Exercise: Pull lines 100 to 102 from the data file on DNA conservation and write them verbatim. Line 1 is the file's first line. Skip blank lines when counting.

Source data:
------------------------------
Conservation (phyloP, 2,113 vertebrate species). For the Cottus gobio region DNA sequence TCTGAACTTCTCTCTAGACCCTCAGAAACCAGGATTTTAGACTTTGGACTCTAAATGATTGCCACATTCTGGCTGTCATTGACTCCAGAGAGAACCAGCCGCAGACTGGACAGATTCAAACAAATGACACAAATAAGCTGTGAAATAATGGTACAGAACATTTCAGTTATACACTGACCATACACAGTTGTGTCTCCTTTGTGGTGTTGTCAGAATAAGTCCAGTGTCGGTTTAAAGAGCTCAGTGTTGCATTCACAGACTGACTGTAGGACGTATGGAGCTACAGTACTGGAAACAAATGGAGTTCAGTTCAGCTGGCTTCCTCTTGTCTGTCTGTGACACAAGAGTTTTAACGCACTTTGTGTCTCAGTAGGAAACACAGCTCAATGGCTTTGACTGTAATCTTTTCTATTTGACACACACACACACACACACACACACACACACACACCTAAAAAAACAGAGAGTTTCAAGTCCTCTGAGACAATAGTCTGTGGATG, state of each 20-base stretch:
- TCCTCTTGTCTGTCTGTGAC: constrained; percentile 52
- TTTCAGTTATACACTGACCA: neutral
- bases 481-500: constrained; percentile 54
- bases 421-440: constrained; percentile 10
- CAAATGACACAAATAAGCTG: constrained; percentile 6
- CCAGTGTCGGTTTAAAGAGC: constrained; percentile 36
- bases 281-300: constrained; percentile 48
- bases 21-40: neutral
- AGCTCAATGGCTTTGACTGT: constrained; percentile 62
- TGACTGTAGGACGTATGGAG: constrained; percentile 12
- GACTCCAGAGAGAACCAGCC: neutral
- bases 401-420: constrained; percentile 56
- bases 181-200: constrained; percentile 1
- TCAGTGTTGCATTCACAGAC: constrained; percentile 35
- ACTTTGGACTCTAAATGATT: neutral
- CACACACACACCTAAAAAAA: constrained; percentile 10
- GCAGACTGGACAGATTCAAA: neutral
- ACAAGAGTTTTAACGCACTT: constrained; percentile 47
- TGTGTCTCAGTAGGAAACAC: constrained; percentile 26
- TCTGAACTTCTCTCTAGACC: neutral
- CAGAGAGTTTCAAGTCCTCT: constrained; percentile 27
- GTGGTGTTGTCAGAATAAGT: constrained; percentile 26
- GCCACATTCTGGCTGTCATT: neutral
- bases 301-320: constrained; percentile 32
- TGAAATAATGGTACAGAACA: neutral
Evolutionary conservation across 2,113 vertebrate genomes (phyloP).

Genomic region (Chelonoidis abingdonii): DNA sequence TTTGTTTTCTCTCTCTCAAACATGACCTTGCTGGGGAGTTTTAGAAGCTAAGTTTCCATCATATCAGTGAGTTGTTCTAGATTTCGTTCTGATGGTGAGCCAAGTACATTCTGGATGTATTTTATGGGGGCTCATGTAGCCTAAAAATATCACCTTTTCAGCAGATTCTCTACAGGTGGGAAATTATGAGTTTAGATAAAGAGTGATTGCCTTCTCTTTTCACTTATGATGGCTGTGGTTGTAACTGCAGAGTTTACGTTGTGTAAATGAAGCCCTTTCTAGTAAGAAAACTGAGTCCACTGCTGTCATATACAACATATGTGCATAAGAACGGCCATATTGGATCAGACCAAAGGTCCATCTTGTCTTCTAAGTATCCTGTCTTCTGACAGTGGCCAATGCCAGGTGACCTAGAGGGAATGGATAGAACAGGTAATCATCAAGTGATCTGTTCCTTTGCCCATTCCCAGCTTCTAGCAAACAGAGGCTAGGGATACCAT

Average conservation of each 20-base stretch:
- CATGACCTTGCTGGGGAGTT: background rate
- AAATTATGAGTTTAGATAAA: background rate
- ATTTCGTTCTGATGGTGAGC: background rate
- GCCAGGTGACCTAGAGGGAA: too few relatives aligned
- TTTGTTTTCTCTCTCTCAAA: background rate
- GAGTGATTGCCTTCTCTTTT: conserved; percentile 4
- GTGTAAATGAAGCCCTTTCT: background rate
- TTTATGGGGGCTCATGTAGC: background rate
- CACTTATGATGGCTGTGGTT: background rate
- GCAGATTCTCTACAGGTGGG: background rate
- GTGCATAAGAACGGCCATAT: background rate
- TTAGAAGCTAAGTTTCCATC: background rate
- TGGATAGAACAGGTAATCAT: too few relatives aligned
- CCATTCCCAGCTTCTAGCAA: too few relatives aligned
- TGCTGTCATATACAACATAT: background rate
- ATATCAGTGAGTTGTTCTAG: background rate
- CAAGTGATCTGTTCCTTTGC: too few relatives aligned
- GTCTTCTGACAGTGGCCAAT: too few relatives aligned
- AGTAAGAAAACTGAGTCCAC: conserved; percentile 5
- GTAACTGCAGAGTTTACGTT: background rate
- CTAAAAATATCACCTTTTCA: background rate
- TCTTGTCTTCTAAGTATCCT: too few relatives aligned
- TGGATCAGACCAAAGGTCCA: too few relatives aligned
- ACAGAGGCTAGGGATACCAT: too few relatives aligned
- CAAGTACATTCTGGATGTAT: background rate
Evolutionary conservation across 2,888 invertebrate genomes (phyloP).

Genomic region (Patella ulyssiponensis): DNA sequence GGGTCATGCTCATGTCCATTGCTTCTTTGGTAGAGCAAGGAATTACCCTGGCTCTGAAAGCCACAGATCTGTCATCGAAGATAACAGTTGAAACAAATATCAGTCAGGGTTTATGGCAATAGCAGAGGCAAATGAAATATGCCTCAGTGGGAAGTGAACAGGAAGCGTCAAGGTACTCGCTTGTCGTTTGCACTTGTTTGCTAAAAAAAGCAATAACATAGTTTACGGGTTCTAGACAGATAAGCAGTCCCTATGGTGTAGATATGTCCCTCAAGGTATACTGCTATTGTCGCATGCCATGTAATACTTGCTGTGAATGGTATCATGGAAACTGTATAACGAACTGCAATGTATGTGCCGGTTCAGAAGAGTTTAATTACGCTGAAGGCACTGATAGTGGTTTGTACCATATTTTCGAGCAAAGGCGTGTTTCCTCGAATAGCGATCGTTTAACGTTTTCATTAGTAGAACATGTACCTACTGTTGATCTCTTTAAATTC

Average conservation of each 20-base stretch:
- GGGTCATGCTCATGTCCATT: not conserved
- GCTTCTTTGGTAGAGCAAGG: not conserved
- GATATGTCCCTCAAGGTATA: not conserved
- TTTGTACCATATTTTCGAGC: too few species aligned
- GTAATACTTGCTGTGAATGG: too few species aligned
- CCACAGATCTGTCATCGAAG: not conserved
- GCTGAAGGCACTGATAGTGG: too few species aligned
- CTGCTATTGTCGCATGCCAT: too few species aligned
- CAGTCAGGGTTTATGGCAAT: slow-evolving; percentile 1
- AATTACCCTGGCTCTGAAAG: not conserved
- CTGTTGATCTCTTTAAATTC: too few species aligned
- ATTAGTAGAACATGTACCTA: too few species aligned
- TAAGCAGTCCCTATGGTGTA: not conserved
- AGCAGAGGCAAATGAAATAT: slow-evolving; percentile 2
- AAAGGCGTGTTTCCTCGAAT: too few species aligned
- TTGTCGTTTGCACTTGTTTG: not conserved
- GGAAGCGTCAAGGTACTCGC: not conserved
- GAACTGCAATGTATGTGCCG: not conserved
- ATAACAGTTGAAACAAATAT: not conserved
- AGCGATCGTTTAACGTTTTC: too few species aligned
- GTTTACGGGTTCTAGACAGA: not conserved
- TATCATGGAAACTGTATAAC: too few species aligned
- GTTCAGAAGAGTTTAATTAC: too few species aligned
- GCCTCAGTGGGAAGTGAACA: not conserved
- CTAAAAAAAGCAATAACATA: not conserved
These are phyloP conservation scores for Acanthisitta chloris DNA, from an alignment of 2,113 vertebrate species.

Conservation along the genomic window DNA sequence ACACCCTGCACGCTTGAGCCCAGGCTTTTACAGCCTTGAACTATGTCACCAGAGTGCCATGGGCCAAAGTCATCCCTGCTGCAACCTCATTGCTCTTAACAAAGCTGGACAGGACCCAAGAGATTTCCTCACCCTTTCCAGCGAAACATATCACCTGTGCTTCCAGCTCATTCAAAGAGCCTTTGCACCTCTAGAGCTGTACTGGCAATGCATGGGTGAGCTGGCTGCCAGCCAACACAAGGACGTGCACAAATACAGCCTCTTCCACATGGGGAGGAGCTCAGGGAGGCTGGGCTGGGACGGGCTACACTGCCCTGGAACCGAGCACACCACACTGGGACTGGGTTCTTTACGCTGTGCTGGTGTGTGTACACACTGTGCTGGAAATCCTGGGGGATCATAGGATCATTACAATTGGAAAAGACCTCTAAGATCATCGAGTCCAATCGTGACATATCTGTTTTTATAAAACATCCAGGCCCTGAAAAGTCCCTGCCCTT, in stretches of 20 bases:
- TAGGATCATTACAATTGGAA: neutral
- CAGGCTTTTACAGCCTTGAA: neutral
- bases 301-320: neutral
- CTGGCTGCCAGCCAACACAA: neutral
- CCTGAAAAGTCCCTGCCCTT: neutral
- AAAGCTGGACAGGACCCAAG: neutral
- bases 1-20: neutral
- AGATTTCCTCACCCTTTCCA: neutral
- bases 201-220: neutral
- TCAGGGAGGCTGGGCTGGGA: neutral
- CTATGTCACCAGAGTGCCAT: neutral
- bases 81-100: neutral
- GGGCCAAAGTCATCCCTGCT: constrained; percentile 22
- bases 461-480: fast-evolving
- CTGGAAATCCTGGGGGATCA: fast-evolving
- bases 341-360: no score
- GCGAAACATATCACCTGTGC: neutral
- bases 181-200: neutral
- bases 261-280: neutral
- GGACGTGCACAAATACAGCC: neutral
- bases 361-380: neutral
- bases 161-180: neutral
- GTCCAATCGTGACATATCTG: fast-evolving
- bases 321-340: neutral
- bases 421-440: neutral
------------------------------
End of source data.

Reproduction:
- bases 341-360: no score
- GCGAAACATATCACCTGTGC: neutral
- bases 181-200: neutral